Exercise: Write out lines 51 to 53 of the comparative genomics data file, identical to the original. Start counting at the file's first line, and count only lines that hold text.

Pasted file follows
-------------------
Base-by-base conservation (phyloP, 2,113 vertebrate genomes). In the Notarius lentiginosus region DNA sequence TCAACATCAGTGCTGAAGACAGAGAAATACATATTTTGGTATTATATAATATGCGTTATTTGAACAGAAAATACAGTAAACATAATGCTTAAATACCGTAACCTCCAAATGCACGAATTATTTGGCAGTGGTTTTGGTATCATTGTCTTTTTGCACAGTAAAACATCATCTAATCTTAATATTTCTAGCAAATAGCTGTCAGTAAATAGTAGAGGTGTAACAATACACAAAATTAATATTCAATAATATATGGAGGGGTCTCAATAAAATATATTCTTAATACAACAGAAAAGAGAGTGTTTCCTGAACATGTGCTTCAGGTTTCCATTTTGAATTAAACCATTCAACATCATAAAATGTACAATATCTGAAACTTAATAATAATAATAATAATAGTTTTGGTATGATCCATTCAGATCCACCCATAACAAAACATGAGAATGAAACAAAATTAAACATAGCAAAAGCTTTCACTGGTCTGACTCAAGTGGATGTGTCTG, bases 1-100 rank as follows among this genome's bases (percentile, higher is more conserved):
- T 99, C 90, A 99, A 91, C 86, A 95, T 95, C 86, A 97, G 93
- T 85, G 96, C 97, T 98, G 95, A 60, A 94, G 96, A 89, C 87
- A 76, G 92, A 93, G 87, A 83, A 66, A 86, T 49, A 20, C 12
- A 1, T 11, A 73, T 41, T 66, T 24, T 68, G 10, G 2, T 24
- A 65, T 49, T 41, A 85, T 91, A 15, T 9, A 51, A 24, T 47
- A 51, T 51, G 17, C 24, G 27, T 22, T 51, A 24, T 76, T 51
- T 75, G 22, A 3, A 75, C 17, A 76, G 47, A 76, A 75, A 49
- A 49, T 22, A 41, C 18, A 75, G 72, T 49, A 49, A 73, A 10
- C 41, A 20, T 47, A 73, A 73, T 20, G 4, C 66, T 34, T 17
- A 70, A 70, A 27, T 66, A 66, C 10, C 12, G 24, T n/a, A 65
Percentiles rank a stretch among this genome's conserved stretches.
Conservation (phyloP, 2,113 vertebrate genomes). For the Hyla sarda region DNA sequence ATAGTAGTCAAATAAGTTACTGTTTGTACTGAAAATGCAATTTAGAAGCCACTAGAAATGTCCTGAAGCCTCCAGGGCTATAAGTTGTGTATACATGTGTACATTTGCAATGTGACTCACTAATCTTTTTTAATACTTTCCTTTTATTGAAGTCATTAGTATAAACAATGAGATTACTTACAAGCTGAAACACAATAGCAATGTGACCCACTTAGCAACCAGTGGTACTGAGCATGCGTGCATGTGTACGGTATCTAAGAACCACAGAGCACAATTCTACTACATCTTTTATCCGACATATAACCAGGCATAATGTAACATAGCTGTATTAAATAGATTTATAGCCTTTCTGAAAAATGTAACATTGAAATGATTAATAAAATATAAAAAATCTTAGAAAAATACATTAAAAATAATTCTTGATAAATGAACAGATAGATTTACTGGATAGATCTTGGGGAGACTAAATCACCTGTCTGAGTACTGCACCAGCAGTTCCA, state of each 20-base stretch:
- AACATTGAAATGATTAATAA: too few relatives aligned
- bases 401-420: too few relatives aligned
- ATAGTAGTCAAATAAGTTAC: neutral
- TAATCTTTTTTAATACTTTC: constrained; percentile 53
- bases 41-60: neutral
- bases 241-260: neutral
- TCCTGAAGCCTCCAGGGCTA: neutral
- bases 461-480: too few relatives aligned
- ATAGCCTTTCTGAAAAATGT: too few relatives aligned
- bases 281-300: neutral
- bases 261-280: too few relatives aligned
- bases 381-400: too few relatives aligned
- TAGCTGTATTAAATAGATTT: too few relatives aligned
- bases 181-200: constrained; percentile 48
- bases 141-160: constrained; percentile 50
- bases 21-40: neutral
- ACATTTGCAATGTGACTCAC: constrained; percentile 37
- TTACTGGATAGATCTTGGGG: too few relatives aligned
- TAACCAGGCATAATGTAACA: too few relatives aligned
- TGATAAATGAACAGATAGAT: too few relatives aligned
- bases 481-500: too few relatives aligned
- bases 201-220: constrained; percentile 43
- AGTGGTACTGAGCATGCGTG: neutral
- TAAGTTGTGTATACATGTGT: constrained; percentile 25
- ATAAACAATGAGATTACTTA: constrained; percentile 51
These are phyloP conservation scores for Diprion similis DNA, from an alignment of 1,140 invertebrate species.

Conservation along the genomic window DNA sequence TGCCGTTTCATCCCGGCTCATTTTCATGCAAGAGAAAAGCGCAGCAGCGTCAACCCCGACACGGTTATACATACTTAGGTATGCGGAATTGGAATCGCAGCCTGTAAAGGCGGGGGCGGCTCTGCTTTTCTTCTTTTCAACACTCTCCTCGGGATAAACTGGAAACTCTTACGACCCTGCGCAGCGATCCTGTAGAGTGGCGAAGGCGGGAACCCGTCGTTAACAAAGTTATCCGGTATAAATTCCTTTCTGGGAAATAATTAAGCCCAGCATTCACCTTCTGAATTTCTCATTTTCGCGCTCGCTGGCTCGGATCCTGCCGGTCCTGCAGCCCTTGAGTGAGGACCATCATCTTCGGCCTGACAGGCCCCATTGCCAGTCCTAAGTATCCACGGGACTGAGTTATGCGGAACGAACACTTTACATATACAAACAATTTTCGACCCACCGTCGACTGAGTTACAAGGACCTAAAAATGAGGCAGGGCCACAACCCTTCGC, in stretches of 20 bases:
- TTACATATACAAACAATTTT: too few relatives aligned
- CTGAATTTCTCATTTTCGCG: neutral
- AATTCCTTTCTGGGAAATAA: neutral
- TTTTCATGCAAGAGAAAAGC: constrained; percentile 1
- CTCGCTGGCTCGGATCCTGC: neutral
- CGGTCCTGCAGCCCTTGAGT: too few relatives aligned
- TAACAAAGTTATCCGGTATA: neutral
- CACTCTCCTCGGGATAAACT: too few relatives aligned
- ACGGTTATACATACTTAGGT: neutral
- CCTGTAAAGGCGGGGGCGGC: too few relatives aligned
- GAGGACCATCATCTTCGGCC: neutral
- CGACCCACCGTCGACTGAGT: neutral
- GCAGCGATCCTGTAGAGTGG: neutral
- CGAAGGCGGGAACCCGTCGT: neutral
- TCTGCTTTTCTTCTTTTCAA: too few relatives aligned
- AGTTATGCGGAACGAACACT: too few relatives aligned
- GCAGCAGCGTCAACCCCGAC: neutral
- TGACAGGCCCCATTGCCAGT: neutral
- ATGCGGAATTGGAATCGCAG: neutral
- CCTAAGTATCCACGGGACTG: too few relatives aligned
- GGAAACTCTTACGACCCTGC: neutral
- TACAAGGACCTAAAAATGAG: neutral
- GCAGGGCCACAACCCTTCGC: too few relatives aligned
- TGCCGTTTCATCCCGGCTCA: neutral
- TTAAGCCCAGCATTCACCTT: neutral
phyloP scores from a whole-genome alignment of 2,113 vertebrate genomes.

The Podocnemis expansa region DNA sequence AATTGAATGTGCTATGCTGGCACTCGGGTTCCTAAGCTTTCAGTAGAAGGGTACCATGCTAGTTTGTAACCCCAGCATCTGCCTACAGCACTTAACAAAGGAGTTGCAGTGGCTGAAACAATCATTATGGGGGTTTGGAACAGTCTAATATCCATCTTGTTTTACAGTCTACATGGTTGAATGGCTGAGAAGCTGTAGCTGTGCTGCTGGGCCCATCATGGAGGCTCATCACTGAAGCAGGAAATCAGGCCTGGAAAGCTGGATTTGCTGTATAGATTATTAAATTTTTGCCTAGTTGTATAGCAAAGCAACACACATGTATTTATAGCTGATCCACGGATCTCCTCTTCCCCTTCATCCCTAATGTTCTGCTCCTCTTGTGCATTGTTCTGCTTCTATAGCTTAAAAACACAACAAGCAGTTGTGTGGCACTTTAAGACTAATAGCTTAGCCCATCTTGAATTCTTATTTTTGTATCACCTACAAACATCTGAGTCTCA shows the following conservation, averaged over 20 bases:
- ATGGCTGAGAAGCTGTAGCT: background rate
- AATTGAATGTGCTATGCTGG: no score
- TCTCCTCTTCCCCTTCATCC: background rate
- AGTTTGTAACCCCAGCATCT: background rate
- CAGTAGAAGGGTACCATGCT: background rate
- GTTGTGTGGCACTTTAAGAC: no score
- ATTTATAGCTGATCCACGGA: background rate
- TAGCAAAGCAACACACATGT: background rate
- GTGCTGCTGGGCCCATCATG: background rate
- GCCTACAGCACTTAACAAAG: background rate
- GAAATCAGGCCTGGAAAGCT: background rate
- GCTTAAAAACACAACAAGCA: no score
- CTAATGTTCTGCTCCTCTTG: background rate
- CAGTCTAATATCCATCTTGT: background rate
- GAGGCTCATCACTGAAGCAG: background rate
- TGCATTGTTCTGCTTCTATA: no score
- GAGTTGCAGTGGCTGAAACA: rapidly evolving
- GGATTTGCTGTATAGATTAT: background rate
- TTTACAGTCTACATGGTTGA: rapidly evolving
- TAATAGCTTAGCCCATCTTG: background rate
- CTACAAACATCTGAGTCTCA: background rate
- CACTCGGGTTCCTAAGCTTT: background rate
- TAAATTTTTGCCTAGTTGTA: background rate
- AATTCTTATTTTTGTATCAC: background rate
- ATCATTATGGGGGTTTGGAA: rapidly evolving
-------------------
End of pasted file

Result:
- GAGGACCATCATCTTCGGCC: neutral
- CGACCCACCGTCGACTGAGT: neutral
- GCAGCGATCCTGTAGAGTGG: neutral